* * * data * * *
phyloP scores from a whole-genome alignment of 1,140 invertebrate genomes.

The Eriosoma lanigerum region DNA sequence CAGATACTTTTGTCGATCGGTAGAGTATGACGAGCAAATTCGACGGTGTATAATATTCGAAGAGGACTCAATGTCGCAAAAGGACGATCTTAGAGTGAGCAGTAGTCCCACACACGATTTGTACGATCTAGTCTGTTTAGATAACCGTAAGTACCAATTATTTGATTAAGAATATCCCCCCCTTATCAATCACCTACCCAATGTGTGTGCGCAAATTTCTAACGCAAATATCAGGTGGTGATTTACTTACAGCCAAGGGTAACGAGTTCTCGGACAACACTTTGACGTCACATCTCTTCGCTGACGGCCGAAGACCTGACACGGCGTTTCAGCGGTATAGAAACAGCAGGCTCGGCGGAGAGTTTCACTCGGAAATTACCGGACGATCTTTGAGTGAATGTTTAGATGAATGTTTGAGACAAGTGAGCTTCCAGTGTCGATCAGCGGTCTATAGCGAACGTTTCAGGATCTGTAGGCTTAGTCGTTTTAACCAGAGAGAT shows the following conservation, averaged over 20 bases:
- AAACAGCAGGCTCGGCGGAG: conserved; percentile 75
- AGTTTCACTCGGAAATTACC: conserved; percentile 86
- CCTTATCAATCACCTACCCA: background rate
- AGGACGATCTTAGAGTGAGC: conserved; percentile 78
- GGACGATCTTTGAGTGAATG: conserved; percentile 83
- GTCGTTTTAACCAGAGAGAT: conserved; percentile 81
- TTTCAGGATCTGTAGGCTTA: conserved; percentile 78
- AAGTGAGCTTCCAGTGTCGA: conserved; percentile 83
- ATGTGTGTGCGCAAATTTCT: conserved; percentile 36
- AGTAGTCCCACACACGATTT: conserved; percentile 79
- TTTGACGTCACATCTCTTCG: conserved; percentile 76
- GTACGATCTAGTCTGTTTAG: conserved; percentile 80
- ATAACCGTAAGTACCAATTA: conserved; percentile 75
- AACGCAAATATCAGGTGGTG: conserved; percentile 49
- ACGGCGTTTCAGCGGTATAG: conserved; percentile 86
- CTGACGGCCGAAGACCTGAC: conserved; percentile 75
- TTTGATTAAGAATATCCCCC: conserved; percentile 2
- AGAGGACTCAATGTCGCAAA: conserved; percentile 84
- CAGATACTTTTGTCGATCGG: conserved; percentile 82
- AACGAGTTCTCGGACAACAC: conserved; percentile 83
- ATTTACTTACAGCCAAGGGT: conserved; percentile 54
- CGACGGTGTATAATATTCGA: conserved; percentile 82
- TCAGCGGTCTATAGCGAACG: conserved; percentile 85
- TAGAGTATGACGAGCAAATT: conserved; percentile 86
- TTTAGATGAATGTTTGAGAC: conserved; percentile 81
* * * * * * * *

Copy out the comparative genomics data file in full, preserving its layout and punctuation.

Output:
phyloP scores from a whole-genome alignment of 1,140 invertebrate genomes.

The Eriosoma lanigerum region DNA sequence CAGATACTTTTGTCGATCGGTAGAGTATGACGAGCAAATTCGACGGTGTATAATATTCGAAGAGGACTCAATGTCGCAAAAGGACGATCTTAGAGTGAGCAGTAGTCCCACACACGATTTGTACGATCTAGTCTGTTTAGATAACCGTAAGTACCAATTATTTGATTAAGAATATCCCCCCCTTATCAATCACCTACCCAATGTGTGTGCGCAAATTTCTAACGCAAATATCAGGTGGTGATTTACTTACAGCCAAGGGTAACGAGTTCTCGGACAACACTTTGACGTCACATCTCTTCGCTGACGGCCGAAGACCTGACACGGCGTTTCAGCGGTATAGAAACAGCAGGCTCGGCGGAGAGTTTCACTCGGAAATTACCGGACGATCTTTGAGTGAATGTTTAGATGAATGTTTGAGACAAGTGAGCTTCCAGTGTCGATCAGCGGTCTATAGCGAACGTTTCAGGATCTGTAGGCTTAGTCGTTTTAACCAGAGAGAT shows the following conservation, averaged over 20 bases:
- AAACAGCAGGCTCGGCGGAG: conserved; percentile 75
- AGTTTCACTCGGAAATTACC: conserved; percentile 86
- CCTTATCAATCACCTACCCA: background rate
- AGGACGATCTTAGAGTGAGC: conserved; percentile 78
- GGACGATCTTTGAGTGAATG: conserved; percentile 83
- GTCGTTTTAACCAGAGAGAT: conserved; percentile 81
- TTTCAGGATCTGTAGGCTTA: conserved; percentile 78
- AAGTGAGCTTCCAGTGTCGA: conserved; percentile 83
- ATGTGTGTGCGCAAATTTCT: conserved; percentile 36
- AGTAGTCCCACACACGATTT: conserved; percentile 79
- TTTGACGTCACATCTCTTCG: conserved; percentile 76
- GTACGATCTAGTCTGTTTAG: conserved; percentile 80
- ATAACCGTAAGTACCAATTA: conserved; percentile 75
- AACGCAAATATCAGGTGGTG: conserved; percentile 49
- ACGGCGTTTCAGCGGTATAG: conserved; percentile 86
- CTGACGGCCGAAGACCTGAC: conserved; percentile 75
- TTTGATTAAGAATATCCCCC: conserved; percentile 2
- AGAGGACTCAATGTCGCAAA: conserved; percentile 84
- CAGATACTTTTGTCGATCGG: conserved; percentile 82
- AACGAGTTCTCGGACAACAC: conserved; percentile 83
- ATTTACTTACAGCCAAGGGT: conserved; percentile 54
- CGACGGTGTATAATATTCGA: conserved; percentile 82
- TCAGCGGTCTATAGCGAACG: conserved; percentile 85
- TAGAGTATGACGAGCAAATT: conserved; percentile 86
- TTTAGATGAATGTTTGAGAC: conserved; percentile 81